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Graphic Economics

A collection of graphic representations of data by CEPR researchers on important economic issues.

Average Weekly Hours of All Employees in Selected Industries, 2006-2010 Print
November 5, 2010

The latest Bureau of Labor Statistics' employment report shows the average workweek increased by 0.1 hours, reversing a September decline. This is an important series to follow, since it has implications both for the theory that structural factors are responsible for high unemployment and also the claim that uncertainty is discouraging firms from hiring. In both cases, average hours should rise. In the first case, because firms are unable to find the workers with the skills they need; in the second, because firms are meeting their demand for labor by working the existing workforce longer rather than accepting the commitment associated with hiring new workers.


Read the full Jobs Byte.

Growth Rate of Investment in Equipment and Software by Quarter, 2009-2010 Print
October 29, 2010

Read the full GDP Byte.

Weekly Change in Purchase Mortgage Applications Index, Feb 2010-Oct 2010 Print
October 26, 2010

The first-time homebuyers tax credit reversed the decline of housing prices in 2008 and early 2009. However, the reversal was accomplished primarily by pulling purchases forward. The data show that sales plunged after the expiration of the credit. This was first visible in the sharp drop in the mortgage applications index in the first weeks in May. This index has stayed very low and shows no sign of increasing with data through the middle of October. This indicates that the buying end of the market will be very weak through at least the rest of 2010, continuing the downward pressure on prices.


Read the entire Housing Market Monitor.

Change in Commodity Prices, Dec 2003-Sept 2010 Print
October 15, 2010

The price of imports has a significant impact on the balance of trade. For example, the price of commodity imports from China has risen 0.3 percent since the end of 2003—less than 0.05 percent per year. By contrast, the price of those from industrialized countries rose 22.8 percent and the price index for all commodities has risen 15.2 percent over the same period. Thus, the relative price of commodity imports from China have fallen, while those from industrialized countries have risen.


Since 2003, the trade deficit with China has doubled from about $10 billion to more than $21 billion per month, while that with Canada, Germany, and Japan has shrunk from more than $13 billion to less than $10 billion per month. This provides even more evidence to support the Economics 101 argument that prices matter to buyers, and therefore exchange rate imbalances are significant drivers of trade imbalance.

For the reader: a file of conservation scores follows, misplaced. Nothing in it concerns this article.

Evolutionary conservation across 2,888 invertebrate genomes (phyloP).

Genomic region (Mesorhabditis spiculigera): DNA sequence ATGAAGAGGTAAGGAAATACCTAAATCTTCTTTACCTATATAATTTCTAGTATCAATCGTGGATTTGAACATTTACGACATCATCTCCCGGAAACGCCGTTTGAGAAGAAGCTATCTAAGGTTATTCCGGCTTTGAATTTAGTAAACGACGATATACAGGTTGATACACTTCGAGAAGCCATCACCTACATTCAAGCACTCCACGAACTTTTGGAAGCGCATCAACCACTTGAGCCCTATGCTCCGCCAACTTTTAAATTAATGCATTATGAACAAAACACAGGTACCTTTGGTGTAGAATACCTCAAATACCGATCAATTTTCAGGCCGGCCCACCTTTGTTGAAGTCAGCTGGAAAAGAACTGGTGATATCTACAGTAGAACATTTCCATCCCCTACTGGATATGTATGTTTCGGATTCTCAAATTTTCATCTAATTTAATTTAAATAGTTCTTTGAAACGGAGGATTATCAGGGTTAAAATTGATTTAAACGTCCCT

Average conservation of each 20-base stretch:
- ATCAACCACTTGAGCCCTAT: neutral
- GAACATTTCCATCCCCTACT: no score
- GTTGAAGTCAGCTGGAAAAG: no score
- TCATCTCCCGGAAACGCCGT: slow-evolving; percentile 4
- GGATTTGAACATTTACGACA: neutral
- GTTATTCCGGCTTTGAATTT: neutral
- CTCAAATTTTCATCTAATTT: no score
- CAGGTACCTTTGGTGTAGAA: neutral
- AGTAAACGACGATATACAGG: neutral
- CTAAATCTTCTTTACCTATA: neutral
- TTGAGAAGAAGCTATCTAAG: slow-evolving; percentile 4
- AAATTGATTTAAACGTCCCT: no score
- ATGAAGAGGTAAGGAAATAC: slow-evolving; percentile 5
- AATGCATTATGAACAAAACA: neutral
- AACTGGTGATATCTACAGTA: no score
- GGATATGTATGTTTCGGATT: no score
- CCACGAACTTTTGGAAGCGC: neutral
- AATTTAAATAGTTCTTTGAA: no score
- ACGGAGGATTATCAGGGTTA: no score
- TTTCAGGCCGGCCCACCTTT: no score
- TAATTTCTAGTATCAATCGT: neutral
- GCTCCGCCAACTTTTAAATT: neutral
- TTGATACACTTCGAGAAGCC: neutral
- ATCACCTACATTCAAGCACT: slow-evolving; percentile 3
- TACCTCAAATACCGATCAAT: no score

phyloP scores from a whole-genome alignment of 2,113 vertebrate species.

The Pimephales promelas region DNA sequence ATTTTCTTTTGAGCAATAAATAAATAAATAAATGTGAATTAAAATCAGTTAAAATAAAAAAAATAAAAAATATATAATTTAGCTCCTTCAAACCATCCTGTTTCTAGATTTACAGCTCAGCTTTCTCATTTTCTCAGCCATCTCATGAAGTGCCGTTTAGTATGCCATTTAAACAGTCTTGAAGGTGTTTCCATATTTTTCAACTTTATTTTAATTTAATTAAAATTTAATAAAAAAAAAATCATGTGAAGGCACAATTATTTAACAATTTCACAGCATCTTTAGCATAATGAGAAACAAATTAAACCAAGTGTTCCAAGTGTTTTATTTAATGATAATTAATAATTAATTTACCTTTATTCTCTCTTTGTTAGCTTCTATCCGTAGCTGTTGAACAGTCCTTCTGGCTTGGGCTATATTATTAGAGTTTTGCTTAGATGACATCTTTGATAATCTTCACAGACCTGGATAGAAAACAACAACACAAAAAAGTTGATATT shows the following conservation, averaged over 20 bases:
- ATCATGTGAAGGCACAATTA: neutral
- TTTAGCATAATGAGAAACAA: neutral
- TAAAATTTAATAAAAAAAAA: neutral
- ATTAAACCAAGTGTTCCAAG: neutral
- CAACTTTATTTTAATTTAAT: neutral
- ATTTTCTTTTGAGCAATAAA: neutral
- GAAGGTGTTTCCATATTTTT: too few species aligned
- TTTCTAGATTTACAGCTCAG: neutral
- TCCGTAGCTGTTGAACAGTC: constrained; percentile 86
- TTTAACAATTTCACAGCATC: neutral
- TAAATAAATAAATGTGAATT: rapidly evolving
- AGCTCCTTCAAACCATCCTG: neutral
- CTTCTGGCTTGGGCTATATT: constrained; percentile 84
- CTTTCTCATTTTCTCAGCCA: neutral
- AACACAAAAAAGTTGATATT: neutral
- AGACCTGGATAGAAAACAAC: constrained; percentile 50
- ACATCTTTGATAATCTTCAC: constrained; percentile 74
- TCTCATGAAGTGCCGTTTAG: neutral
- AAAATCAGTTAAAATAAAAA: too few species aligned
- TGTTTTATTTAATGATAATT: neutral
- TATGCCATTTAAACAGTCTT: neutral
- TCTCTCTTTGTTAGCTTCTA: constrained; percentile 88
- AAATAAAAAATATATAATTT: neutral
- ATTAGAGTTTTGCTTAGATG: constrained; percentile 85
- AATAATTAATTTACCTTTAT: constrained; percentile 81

Read the entire Prices Byte.

The CEPR Recession Waste Clock Print
September 28, 2010

The current downturn had led to the worst period of sustained unemployment since the Great Depression. This suffering is especially tragic because, like the Great Depression, it is entirely the result of misguided economic policy.

Unemployment corresponds to lost production of goods and services. Construction workers could have been providing safe and energy efficient housing to people who lack adequate shelter, but instead they were left sitting idle. Manufacturing workers, who could have been producing more fuel-efficient cars and appliances, are instead getting unemployment checks. Health care workers who could have been ensuring that people received adequate care and teachers who could have been in classrooms, helping educate our children, are instead spending their time looking for work.

This is an incredible loss not only for these workers who must struggle to make ends meet, but also for our economy and society. The CEPR Recession Waste Clock allows people to see the value of the goods and services that we have lost in this downturn. It measures the gap between potential GDP (as calculated by the Congressional Budget Office) and actual GDP.

Given the current unemployment rate of 9.6 percent, the amount of lost GDP as measured by this gap increases at the rate of $2.873 billion per day. This comes to $120 million an hour, $2 million a minute or $33 thousand a second.

You can also see the amount of lost output measured in units of houses, college educations, or personal mp3 players.

The calculation of lost output is based on the gap between potential GDP as estimated by the Congressional Budget Office and actual GDP. The projection going forward assumes the same quarterly output gap as the last quarter for which data are available.

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